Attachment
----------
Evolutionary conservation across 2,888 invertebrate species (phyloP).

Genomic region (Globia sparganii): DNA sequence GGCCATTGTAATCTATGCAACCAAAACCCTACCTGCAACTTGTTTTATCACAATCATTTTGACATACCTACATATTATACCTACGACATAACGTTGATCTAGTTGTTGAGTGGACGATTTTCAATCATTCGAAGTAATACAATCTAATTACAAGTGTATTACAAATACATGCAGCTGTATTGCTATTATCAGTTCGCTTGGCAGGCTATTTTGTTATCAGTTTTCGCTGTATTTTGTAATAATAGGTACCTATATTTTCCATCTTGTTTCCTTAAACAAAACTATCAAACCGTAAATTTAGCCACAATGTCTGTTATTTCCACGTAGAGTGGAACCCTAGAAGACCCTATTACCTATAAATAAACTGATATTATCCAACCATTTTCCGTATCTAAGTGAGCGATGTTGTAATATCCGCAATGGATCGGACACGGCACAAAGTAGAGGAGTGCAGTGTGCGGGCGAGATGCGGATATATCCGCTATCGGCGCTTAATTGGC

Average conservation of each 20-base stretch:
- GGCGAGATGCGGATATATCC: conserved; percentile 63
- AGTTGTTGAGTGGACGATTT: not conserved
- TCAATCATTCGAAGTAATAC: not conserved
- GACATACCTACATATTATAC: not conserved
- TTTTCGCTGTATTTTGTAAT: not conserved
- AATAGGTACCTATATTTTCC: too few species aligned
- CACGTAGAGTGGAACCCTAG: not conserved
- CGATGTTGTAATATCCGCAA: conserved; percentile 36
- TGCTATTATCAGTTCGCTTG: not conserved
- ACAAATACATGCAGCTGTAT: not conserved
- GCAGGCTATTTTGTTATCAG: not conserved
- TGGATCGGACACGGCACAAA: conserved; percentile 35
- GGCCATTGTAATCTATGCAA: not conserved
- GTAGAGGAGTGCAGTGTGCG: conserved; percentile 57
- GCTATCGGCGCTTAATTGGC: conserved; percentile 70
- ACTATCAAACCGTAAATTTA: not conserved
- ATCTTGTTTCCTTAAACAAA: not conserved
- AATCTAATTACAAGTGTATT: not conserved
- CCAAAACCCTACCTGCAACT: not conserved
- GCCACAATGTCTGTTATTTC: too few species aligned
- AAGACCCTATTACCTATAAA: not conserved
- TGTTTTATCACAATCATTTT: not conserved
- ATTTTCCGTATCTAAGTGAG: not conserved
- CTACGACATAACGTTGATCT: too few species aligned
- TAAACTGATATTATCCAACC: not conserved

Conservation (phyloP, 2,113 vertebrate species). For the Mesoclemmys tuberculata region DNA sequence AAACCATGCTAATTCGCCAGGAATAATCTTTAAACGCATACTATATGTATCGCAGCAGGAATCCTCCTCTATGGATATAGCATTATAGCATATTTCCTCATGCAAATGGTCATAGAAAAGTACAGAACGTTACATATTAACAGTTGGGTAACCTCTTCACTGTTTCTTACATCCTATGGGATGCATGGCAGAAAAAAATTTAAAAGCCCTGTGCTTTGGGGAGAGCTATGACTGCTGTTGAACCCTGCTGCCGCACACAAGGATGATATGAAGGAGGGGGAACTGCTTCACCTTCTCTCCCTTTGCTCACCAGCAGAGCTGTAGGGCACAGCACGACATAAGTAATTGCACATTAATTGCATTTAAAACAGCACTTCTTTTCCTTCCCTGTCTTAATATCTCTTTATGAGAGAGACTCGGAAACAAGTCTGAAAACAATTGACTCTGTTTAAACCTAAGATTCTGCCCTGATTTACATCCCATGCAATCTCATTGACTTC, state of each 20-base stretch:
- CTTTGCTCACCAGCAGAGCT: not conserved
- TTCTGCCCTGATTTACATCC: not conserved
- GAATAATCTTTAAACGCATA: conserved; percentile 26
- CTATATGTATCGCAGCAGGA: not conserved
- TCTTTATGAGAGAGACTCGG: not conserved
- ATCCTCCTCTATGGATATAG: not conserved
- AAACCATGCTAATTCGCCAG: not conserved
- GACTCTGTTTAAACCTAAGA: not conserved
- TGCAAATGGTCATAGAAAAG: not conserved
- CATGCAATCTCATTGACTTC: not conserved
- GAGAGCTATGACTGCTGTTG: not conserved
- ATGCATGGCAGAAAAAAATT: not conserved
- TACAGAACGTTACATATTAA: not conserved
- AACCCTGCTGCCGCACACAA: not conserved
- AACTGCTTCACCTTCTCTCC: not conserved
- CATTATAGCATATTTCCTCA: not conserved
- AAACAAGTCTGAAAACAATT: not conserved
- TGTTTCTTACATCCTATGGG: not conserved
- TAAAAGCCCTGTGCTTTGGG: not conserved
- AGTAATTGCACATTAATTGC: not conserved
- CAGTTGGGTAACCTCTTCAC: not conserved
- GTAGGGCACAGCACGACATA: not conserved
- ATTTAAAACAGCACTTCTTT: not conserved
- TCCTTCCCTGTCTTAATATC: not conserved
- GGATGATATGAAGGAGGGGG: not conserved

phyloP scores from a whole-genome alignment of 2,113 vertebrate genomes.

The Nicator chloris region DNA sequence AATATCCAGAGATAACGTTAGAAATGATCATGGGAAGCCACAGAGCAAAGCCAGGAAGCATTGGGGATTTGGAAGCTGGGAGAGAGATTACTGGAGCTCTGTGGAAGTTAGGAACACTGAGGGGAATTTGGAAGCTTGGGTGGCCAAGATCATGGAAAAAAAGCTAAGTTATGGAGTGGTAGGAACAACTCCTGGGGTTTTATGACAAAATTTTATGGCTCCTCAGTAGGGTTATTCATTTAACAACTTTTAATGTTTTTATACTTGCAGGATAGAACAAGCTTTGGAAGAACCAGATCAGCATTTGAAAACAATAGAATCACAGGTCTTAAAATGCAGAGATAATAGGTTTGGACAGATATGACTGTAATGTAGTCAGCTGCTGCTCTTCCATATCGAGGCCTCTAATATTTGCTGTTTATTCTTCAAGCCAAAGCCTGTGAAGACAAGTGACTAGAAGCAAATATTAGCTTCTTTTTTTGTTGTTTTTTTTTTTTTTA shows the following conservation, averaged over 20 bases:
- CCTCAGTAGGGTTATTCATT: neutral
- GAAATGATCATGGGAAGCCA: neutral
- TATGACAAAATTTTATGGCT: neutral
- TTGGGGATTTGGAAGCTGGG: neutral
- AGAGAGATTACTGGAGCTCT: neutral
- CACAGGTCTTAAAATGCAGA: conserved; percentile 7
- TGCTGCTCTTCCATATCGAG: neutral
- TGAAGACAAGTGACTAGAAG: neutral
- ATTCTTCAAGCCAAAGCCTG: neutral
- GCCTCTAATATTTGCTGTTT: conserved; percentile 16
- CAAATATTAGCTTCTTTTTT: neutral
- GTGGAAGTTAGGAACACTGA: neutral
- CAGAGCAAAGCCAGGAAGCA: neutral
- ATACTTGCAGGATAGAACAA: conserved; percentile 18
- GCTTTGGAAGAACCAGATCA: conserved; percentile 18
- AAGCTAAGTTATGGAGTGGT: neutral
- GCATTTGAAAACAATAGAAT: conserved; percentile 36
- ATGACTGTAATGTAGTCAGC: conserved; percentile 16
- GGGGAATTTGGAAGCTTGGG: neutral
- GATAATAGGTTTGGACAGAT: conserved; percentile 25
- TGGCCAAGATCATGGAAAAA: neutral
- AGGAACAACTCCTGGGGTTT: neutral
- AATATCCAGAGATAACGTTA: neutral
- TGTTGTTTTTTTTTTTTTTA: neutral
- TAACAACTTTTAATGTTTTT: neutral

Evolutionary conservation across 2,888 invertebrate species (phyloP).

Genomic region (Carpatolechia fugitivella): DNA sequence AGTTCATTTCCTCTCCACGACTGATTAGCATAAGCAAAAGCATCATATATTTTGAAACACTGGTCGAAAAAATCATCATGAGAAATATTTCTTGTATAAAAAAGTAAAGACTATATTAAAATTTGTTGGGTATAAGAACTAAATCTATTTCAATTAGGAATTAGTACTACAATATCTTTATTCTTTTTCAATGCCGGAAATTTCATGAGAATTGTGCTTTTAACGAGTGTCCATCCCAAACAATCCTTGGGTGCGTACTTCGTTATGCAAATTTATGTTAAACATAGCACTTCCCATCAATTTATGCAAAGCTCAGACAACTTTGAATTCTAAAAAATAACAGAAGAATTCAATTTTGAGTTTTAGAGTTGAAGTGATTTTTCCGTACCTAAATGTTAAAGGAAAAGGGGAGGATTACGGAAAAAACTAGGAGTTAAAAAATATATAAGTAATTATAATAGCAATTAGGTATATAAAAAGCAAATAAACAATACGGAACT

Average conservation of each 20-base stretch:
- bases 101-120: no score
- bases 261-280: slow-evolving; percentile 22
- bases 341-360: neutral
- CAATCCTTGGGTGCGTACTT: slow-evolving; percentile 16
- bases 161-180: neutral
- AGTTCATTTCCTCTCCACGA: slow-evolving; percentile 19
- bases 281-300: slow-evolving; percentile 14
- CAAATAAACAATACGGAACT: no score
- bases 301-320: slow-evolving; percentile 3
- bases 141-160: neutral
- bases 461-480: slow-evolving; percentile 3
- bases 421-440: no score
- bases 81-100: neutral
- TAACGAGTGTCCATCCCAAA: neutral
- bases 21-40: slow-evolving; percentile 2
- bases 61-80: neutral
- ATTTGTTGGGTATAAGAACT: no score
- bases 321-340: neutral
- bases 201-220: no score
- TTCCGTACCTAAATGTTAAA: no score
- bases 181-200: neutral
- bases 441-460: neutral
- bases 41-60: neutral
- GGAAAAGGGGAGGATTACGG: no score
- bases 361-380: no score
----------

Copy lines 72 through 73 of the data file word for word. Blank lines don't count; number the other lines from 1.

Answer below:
- AAGCTAAGTTATGGAGTGGT: neutral
- GCATTTGAAAACAATAGAAT: conserved; percentile 36